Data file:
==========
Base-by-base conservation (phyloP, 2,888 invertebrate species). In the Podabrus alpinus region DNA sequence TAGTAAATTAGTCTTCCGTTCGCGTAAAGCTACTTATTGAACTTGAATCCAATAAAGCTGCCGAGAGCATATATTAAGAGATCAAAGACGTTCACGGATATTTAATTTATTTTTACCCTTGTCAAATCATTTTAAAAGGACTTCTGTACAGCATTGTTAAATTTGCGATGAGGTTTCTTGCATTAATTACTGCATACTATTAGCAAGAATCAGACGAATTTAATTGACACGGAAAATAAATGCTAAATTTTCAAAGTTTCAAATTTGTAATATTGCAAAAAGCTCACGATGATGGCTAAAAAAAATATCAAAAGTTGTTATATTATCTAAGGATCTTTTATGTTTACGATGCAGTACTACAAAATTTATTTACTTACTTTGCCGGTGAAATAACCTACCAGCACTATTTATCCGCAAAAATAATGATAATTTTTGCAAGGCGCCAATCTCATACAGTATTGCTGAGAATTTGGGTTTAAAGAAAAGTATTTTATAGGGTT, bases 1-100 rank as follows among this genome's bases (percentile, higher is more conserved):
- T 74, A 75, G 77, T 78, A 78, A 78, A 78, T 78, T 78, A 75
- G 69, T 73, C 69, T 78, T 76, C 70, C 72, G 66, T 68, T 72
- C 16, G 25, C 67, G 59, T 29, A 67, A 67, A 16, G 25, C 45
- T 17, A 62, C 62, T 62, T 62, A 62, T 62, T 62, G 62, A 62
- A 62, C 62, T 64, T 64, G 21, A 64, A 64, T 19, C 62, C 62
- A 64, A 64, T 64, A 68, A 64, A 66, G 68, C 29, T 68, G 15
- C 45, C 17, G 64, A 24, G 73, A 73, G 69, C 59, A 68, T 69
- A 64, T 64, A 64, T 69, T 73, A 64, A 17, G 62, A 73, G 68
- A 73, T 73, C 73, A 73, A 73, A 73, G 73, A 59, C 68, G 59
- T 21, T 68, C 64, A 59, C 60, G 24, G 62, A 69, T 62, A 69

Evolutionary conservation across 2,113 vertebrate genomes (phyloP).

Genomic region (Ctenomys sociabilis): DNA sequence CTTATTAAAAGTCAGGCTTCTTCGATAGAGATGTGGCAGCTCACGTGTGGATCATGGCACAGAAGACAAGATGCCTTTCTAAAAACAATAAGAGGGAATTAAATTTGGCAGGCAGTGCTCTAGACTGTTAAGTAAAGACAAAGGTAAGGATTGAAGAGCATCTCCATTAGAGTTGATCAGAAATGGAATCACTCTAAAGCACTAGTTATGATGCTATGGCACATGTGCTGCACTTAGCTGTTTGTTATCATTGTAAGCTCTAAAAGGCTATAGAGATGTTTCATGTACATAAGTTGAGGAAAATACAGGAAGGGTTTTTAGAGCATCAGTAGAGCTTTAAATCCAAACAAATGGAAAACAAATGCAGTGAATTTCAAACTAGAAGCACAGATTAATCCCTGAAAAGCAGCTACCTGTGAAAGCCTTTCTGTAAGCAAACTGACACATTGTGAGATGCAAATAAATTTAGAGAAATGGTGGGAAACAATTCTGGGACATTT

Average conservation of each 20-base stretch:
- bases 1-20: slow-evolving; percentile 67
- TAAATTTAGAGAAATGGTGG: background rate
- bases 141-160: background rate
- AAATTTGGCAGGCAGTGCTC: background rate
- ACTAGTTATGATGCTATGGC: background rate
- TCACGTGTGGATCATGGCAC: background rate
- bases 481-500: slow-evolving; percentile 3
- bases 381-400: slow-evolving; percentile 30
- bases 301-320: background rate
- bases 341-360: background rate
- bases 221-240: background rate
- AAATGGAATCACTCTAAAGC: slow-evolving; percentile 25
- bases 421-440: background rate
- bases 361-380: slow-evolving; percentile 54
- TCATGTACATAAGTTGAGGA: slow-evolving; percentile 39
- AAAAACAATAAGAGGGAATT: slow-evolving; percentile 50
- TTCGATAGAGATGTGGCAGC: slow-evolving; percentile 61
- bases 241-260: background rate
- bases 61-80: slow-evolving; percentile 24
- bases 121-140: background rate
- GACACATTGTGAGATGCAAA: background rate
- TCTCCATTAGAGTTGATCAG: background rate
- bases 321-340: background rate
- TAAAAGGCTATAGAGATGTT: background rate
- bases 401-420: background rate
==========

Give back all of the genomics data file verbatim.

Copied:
Base-by-base conservation (phyloP, 2,888 invertebrate species). In the Podabrus alpinus region DNA sequence TAGTAAATTAGTCTTCCGTTCGCGTAAAGCTACTTATTGAACTTGAATCCAATAAAGCTGCCGAGAGCATATATTAAGAGATCAAAGACGTTCACGGATATTTAATTTATTTTTACCCTTGTCAAATCATTTTAAAAGGACTTCTGTACAGCATTGTTAAATTTGCGATGAGGTTTCTTGCATTAATTACTGCATACTATTAGCAAGAATCAGACGAATTTAATTGACACGGAAAATAAATGCTAAATTTTCAAAGTTTCAAATTTGTAATATTGCAAAAAGCTCACGATGATGGCTAAAAAAAATATCAAAAGTTGTTATATTATCTAAGGATCTTTTATGTTTACGATGCAGTACTACAAAATTTATTTACTTACTTTGCCGGTGAAATAACCTACCAGCACTATTTATCCGCAAAAATAATGATAATTTTTGCAAGGCGCCAATCTCATACAGTATTGCTGAGAATTTGGGTTTAAAGAAAAGTATTTTATAGGGTT, bases 1-100 rank as follows among this genome's bases (percentile, higher is more conserved):
- T 74, A 75, G 77, T 78, A 78, A 78, A 78, T 78, T 78, A 75
- G 69, T 73, C 69, T 78, T 76, C 70, C 72, G 66, T 68, T 72
- C 16, G 25, C 67, G 59, T 29, A 67, A 67, A 16, G 25, C 45
- T 17, A 62, C 62, T 62, T 62, A 62, T 62, T 62, G 62, A 62
- A 62, C 62, T 64, T 64, G 21, A 64, A 64, T 19, C 62, C 62
- A 64, A 64, T 64, A 68, A 64, A 66, G 68, C 29, T 68, G 15
- C 45, C 17, G 64, A 24, G 73, A 73, G 69, C 59, A 68, T 69
- A 64, T 64, A 64, T 69, T 73, A 64, A 17, G 62, A 73, G 68
- A 73, T 73, C 73, A 73, A 73, A 73, G 73, A 59, C 68, G 59
- T 21, T 68, C 64, A 59, C 60, G 24, G 62, A 69, T 62, A 69

Evolutionary conservation across 2,113 vertebrate genomes (phyloP).

Genomic region (Ctenomys sociabilis): DNA sequence CTTATTAAAAGTCAGGCTTCTTCGATAGAGATGTGGCAGCTCACGTGTGGATCATGGCACAGAAGACAAGATGCCTTTCTAAAAACAATAAGAGGGAATTAAATTTGGCAGGCAGTGCTCTAGACTGTTAAGTAAAGACAAAGGTAAGGATTGAAGAGCATCTCCATTAGAGTTGATCAGAAATGGAATCACTCTAAAGCACTAGTTATGATGCTATGGCACATGTGCTGCACTTAGCTGTTTGTTATCATTGTAAGCTCTAAAAGGCTATAGAGATGTTTCATGTACATAAGTTGAGGAAAATACAGGAAGGGTTTTTAGAGCATCAGTAGAGCTTTAAATCCAAACAAATGGAAAACAAATGCAGTGAATTTCAAACTAGAAGCACAGATTAATCCCTGAAAAGCAGCTACCTGTGAAAGCCTTTCTGTAAGCAAACTGACACATTGTGAGATGCAAATAAATTTAGAGAAATGGTGGGAAACAATTCTGGGACATTT

Average conservation of each 20-base stretch:
- bases 1-20: slow-evolving; percentile 67
- TAAATTTAGAGAAATGGTGG: background rate
- bases 141-160: background rate
- AAATTTGGCAGGCAGTGCTC: background rate
- ACTAGTTATGATGCTATGGC: background rate
- TCACGTGTGGATCATGGCAC: background rate
- bases 481-500: slow-evolving; percentile 3
- bases 381-400: slow-evolving; percentile 30
- bases 301-320: background rate
- bases 341-360: background rate
- bases 221-240: background rate
- AAATGGAATCACTCTAAAGC: slow-evolving; percentile 25
- bases 421-440: background rate
- bases 361-380: slow-evolving; percentile 54
- TCATGTACATAAGTTGAGGA: slow-evolving; percentile 39
- AAAAACAATAAGAGGGAATT: slow-evolving; percentile 50
- TTCGATAGAGATGTGGCAGC: slow-evolving; percentile 61
- bases 241-260: background rate
- bases 61-80: slow-evolving; percentile 24
- bases 121-140: background rate
- GACACATTGTGAGATGCAAA: background rate
- TCTCCATTAGAGTTGATCAG: background rate
- bases 321-340: background rate
- TAAAAGGCTATAGAGATGTT: background rate
- bases 401-420: background rate